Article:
Oze Katashina michi no eki, as expected, was an excellent place to stay. The toilet facilities must be the best of any michi no eki in Japan. I have never seen better from Kagoshima to Wakkanai. Unfortunately, due to panic induced by a sudden, torrential downpour, we forgot all about the special toothbrushing room, so that remains untested.
We set off for Nikko, following R.120, to walk at Senjogahara. We have walked here before, in winter, but that did not prepare us for the huge number of school groups. When we returned to the Akanuma car park after our walk, there were 18 tour buses parked. Presumably there were a similar number parked at the other end of the route as I doubt the school trips walk round trip.
It is a good walk nevertheless, most of the way along a wooden walkway but woodland paths too. The walk follows fast flowing steams through flat wetlands that, with the surrounding mountains, provide some wonderful scenery. I was excited by a sighting of a Mandarin Duck, a female with her ducklings, but no sign of the colourful male.
In hindsight, I would avoid the school trip seasons.
＊Senjogahara hiking map ; http://www.nikkoyumoto-vc.com/cgi-bin/cms/cms_res/file/000/001/1431670421_1400.pdf
From Nikko we drive to Tokyo. The long haul through the conurbation is a trial but family commitments make it a must.
A Sunday, and a wet one, out in Tokyo is not easy. Everywhere is very busy but we have booked a visit to the Planetarium. This is in Odaiba, a popular Sunday destination for young families and young people generally.
We take the Yurikamome Line through a futuristic landscape that may, but does not seem to, contain human habitation.
When we arrive at Miraikan there is a very long queue to buy tickets. This is to enter various attractions at the site not necessarily the planetarium. It soon becomes clear that, although we have booked online, we won’t get to the ticket booth before the time of the show.
The large number of people swelling the queue are not, of course, we realize, for the planetarium but for the Woolly Mammoth exhibition. On explaining this, to a handy official, we can skip the queue and proceed to the 6th. floor in time for the show.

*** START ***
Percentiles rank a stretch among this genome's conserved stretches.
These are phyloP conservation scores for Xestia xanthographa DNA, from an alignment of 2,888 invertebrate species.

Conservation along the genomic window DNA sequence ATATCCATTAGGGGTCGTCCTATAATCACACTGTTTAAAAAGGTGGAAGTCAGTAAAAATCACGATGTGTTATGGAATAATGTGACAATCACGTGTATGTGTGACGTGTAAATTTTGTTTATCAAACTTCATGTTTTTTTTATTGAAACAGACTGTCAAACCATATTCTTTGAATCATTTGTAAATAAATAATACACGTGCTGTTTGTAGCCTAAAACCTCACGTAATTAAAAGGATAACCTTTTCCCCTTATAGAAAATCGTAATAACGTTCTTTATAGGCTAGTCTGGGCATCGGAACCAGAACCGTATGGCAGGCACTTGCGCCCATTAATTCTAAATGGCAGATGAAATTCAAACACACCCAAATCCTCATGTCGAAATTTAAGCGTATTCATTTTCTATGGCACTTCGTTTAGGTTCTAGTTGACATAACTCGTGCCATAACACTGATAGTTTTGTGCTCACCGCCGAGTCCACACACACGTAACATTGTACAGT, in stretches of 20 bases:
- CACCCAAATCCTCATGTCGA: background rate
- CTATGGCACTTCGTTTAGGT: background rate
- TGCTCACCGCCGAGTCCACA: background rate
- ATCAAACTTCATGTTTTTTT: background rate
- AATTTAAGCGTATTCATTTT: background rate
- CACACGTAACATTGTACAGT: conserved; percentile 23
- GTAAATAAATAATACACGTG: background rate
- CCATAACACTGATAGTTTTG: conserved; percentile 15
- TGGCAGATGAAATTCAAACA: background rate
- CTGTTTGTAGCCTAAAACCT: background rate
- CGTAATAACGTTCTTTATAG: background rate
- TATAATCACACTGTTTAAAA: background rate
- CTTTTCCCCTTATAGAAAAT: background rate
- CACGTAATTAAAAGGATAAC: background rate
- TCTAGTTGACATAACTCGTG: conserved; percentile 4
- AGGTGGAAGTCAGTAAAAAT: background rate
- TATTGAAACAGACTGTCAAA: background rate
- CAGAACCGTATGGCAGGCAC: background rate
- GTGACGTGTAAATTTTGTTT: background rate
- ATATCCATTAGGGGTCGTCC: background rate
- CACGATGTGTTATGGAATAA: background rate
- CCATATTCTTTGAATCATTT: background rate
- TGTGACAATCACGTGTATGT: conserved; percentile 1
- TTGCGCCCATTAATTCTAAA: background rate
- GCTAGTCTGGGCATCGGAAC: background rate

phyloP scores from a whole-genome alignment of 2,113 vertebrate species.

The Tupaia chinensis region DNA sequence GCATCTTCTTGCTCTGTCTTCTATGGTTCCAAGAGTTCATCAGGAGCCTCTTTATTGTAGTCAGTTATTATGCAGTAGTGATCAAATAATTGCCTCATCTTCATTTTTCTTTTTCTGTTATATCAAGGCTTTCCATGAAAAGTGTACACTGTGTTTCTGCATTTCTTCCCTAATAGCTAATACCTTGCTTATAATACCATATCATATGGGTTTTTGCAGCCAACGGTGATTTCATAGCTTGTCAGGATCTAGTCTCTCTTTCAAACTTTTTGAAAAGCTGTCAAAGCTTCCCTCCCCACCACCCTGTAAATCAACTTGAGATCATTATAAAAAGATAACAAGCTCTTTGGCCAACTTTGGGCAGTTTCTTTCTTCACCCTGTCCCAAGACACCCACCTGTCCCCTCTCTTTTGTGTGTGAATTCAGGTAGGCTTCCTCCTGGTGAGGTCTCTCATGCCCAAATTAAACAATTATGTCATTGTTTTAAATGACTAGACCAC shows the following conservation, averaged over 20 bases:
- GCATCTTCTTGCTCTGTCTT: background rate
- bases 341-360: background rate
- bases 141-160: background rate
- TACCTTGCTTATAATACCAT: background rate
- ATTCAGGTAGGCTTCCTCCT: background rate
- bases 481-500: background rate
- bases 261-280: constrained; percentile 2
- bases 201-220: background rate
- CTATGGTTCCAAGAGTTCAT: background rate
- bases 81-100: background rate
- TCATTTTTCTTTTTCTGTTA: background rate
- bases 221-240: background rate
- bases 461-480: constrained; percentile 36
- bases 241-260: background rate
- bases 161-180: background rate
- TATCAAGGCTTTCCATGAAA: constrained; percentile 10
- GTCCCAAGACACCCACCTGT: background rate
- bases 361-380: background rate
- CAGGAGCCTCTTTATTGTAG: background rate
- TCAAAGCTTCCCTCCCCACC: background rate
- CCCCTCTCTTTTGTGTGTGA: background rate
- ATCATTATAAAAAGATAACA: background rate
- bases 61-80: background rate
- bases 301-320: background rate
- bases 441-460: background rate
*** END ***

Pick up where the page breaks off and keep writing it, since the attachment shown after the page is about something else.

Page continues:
＊Miraikan ; 630 yen / adult
The show is quite interesting. 3-D glasses and headsets for English explanations are provided. The presentation is aimed at 10-year olds, so it suited me fine. Don’t take a babe in arms, as one person did, the experience clearly terrifies babies.
After the show we wander about the vast building to see the other exhibits on the other floors. We visit one exhibit about mosquitoes and learn something of the history of the mosquito coil and more. Surprisingly fascinating.
＊Planetarium at Dome Theatre ; 310 yen / adult
On the science floor there was a lot of stuff well over my head and some well below, but we became totally absorbed watching the 3 different patterns of brief vapour trails left by the 3 kinds of neutrinos as they pass through alcohol vapour. Now that was something I certainly didn’t know.
There were all manner of interactive things – from manipulating keyhole surgery instruments to playing with the severed feet of chickens. More technical, was the possibility of riding a Honda mobile stool or watching Ashimo strut his stuff.
Access to these was not always easy, – wet Sunday, busloads of Chinese tourist – but pick you day and a great place for a family outing. There is food available, but I noticed the smart people brought their own packed lunch.
Outside there is a lot of open space as you walk across to see the Gandam statue. From there you take the crowded Yurikamome on a brief trip through the future to the more prosaic Yamamoto line.
The author is a long term resident of Japan who has and continues to travel the country extensively. Avoiding highways where possible, the author has driven from Kagoshima in Kyushu to Wakanai in Hokkaido covering 20,000 plus kilometres and counting.